Most Americans are not eating enough fruits and vegetables on a daily basis. You should be eating 5 servings or more a day. Try to add more color in your fruits and vegetables – include greens, oranges and yellows, as well as purples, blues and reds.

Tip 6: Take your time
Slow down and think of food as nourishment, rather than something you eat between meetings or grab on the go. Sit down and eat at the table. If you eat in front of the TV or computer, you aren’t thinking about how much food you are actually consuming. Eating with others leads to conversation and helps you take breaks as you eat. Also, if you eat more slowly, your body will tell you when you’re full.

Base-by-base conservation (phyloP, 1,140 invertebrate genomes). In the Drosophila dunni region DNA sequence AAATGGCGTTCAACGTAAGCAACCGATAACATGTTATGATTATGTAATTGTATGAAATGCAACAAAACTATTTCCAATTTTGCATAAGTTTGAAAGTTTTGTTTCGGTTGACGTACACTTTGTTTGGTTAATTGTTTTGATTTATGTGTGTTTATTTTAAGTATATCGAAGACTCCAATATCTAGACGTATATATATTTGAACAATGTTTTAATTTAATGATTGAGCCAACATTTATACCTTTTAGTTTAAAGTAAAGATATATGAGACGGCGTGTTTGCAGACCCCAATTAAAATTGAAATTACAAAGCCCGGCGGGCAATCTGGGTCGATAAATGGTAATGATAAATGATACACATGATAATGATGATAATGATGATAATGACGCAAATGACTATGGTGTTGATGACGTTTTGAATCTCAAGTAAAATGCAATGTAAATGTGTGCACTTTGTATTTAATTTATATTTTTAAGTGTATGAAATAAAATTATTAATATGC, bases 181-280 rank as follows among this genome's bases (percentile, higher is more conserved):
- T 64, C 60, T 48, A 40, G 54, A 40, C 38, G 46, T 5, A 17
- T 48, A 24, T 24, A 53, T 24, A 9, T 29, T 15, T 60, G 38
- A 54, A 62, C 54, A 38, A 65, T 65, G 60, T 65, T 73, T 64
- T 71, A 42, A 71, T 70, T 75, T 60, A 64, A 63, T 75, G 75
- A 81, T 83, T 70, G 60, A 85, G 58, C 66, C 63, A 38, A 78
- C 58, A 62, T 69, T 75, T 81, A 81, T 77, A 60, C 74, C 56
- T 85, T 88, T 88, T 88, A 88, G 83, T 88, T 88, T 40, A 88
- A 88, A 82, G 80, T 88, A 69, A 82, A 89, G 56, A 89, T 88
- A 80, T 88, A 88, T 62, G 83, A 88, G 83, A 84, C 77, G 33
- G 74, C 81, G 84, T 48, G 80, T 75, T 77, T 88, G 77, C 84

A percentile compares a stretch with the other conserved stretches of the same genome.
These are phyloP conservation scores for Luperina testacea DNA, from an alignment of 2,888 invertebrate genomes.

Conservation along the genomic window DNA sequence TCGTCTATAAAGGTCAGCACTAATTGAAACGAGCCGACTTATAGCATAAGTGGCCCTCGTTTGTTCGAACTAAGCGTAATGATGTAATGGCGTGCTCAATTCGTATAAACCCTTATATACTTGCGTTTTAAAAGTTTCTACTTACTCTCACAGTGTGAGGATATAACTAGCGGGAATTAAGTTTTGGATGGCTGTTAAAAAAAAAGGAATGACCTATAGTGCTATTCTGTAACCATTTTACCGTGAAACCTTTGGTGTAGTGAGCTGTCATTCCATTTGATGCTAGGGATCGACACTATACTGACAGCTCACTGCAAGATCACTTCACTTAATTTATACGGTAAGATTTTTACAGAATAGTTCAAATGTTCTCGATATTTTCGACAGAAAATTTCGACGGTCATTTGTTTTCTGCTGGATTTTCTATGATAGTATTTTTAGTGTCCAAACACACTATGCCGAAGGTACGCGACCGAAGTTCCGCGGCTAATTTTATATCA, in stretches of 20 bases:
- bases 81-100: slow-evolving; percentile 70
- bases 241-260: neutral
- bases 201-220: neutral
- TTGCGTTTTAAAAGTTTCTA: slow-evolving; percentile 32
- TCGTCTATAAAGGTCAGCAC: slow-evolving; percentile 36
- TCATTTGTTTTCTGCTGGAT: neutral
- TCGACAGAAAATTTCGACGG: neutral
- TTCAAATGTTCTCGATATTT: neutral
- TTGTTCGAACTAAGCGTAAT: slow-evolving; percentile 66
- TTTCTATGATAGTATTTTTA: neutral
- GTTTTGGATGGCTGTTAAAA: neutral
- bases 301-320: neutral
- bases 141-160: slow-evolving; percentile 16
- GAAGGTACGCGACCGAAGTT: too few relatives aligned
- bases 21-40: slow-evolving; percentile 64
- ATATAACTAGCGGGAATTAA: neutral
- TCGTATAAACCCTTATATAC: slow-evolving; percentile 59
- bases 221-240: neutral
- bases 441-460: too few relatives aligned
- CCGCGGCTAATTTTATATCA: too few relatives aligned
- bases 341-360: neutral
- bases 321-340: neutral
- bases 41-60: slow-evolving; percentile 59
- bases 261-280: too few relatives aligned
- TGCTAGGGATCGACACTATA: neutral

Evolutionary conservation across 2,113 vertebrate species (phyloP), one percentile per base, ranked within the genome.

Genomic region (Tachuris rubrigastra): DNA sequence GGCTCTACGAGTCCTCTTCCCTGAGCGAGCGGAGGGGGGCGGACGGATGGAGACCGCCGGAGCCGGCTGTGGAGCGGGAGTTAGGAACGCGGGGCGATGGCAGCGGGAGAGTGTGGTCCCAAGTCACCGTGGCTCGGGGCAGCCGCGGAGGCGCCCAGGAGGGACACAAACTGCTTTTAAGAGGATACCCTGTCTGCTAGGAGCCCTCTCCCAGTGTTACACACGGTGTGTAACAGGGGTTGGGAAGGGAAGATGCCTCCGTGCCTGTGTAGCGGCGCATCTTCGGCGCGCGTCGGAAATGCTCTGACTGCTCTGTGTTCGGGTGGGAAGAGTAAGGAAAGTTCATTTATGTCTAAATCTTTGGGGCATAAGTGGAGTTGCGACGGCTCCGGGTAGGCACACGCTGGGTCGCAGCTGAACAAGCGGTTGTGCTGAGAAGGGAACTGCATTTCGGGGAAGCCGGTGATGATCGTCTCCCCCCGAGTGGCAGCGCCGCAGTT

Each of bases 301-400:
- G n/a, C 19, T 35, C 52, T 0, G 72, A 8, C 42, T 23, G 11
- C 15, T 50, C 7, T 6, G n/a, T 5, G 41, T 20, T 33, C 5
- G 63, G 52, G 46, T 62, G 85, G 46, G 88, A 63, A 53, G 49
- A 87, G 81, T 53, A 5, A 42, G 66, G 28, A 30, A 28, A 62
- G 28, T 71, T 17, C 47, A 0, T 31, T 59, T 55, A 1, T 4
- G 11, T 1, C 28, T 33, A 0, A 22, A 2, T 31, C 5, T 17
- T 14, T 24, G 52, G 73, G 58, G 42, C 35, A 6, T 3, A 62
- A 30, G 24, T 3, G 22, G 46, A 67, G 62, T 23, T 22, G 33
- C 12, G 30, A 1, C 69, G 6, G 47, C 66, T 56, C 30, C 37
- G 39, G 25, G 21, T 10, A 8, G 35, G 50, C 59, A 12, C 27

Tip 7: Keep it all in balance
The best tip for healthy eating is to keep it all in balance. Eat a wide variety of foods and think about smaller portion sizes. Try to add more fruits and vegetables to your plate.

And remember to take small step and make changes to your eating habits over time. The next thing you know you’ll be eating healthier and feeling better!